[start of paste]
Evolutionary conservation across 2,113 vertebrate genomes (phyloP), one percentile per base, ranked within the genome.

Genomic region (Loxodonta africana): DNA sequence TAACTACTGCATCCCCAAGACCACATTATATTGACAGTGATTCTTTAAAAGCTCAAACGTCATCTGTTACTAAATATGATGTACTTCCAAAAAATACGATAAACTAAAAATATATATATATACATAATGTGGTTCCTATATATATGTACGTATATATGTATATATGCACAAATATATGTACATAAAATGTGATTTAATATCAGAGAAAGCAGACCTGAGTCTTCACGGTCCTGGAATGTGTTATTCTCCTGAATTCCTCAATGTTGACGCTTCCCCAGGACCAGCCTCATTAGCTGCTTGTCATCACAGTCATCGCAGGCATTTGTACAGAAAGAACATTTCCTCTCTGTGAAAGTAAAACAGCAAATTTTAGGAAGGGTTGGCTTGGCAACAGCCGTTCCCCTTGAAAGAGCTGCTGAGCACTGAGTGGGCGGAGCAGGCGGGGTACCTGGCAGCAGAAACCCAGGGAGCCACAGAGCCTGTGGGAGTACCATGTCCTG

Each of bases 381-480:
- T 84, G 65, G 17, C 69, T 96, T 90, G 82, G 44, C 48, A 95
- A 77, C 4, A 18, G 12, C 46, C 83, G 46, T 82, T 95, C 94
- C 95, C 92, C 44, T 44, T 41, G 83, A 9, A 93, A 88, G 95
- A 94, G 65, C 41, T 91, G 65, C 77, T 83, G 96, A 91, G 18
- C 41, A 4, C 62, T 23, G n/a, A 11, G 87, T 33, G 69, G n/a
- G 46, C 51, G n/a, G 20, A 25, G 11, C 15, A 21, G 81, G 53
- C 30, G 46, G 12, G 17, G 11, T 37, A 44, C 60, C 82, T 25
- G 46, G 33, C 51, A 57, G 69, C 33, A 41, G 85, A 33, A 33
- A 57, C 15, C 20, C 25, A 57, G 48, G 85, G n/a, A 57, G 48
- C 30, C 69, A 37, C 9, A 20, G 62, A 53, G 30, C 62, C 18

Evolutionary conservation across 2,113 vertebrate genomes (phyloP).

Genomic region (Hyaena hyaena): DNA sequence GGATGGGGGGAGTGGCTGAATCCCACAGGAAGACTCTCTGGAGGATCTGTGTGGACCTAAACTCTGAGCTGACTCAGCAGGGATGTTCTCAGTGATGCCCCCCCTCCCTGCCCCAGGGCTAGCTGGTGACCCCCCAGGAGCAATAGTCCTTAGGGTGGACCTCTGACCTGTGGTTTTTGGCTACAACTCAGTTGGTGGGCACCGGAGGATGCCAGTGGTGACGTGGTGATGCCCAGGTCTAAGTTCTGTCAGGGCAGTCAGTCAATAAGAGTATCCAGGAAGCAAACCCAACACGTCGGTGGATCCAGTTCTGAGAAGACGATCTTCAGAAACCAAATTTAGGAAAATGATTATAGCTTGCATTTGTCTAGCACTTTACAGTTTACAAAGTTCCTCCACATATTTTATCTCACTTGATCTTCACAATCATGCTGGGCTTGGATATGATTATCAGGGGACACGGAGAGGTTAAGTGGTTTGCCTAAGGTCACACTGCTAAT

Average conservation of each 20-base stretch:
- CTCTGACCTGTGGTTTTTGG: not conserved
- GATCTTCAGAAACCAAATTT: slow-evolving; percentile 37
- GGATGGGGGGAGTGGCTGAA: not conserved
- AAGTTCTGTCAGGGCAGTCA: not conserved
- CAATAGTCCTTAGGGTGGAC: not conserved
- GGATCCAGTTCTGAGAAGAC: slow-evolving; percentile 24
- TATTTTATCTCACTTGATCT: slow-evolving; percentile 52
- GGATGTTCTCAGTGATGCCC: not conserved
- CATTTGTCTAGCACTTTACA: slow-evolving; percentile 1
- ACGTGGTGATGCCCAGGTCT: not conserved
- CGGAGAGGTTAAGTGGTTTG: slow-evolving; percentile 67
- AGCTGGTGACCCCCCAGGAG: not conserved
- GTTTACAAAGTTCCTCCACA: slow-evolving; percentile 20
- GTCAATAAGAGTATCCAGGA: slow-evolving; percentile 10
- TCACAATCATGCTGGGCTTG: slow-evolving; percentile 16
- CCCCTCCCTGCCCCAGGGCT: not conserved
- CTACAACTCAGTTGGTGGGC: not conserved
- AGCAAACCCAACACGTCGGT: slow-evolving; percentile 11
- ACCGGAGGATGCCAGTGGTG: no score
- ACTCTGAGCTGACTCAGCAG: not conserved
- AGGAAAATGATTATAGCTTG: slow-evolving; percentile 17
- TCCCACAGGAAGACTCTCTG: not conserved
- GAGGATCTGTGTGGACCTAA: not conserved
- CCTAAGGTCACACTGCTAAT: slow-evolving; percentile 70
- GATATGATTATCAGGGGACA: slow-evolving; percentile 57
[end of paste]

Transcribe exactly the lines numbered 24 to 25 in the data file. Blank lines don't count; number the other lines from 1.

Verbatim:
- GGATGTTCTCAGTGATGCCC: not conserved
- CATTTGTCTAGCACTTTACA: slow-evolving; percentile 1